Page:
SWIMMING — Head Coach Jim McMillan’s decorated history has aided his tenure at Valley College.
By Kevin Buckles Jr., Editor in Chief
Even before donning his signature straw hat and dark sunglasses at the pool, Jim McMillan always starts game days with a saying.
“ ‘It’s a beautiful day, and I feel great today.’ I always said it as a player and still do as a coach,” said Valley College’s men’s swimming and water polo coach. “It just kind of sets the day off as ‘It’s going to be a positive, good, mental and physical day.’ ”
His persistent optimism has paid off as the three-time Western State Conference (WSC) Coach of the Year has enjoyed an illustrious career as a swimmer, water polo player, and coach, leading teams to championships as an All-American player and building successful programs as a coach. However, water sports were not first on McMillan’s agenda.
“As a kid I wanted to play basketball for [former 10-time NCAA Championship UCLA Basketball Coach] John Wooden,” said McMillan. “He was my dream.”
When he realized he was most likely too short to pursue a collegiate basketball career, McMillan decided to apply Wooden’s coaching philosophies to the pool when he became a coach himself.
“What I learned most from [Wooden], was to be a teacher first,” said the award-winning coach. “That’s what we consider ourselves as coaches. Also, just to get everybody to work hard and come together for a common goal, which is a life lesson.”
That common goal was achieved last fall for McMillan and the Monarchs when the water polo team clinched its conference for the first time in the program’s history. A year and a half prior, McMillan coached the swimming team to five school records.
“We’ve produced 10 All-American swimmers since I’ve been here, and around 10 water polo All-Americans as well,” said McMillan. “We’re on track.”
After taking up water polo in his freshman year of high school at Foothill in Orange County, McMillan, already a basketball player and swimmer, immediately excelled, becoming a two-time All-American. He went on to play at Santa Ana Community College, where he was also an All-American, before transferring to Division I Pepperdine, where he was a two-year starter and helped lead the team to a conference championship and a third-place finish at the NCAA Tournament.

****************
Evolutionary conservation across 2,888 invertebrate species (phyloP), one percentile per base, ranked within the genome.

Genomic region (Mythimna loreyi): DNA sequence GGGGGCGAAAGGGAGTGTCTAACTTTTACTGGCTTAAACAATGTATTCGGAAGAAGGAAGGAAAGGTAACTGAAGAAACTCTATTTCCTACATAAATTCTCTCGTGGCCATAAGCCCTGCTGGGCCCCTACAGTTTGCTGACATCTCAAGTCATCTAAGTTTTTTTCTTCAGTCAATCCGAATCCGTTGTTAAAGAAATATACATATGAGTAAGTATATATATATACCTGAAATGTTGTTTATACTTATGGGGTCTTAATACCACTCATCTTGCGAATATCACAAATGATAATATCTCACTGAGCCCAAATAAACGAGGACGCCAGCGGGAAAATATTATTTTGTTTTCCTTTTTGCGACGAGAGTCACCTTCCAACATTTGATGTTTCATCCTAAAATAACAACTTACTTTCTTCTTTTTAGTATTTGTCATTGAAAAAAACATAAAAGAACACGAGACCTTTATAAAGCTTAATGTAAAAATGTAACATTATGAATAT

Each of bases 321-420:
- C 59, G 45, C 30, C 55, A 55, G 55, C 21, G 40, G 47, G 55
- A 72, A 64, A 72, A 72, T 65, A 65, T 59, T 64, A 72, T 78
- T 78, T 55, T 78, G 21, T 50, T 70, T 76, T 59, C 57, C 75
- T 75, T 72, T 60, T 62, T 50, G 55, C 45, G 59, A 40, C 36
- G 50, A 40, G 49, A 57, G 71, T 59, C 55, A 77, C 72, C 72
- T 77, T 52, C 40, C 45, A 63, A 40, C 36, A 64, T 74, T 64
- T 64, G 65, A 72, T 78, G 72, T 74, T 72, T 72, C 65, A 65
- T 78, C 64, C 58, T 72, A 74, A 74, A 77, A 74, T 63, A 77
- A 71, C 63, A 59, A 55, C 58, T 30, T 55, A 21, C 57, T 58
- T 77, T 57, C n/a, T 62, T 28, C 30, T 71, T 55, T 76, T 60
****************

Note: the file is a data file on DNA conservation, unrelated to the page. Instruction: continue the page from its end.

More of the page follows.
After concluding his collegiate playing career, the Orange County native relocated to Sydney, Australia where he played one season for a professional water polo team before coming home. Upon his return, he was asked to turn a club water polo team to a Division I program at Loyola Marymount University, where he also became a head coach for the first time. When he left the program after four years, he had built it into the nation’s 15th-ranked team.
He left to coach his alma mater, Pepperdine University, for the next 12 years — leading them to a national championship in 1997 over USC.
“It was time for a change though, a different challenge,” said the coach referencing departing Pepperdine en route to becoming Valley’s head coach a decade ago. “At the community college level I think you can really help boys develop into men and I really believe that’s my job as a teacher first and then a coach.”
As far as Jim McMillan, the athlete, he admits that he doesn’t get in the water as much as he should nowadays, but there is still no better feeling.
“[In the water] you escape and forget about everything else, and just cruise on a beautiful day,” said McMillan. “You just put all of the worries behind you, and it makes yourself feel great.”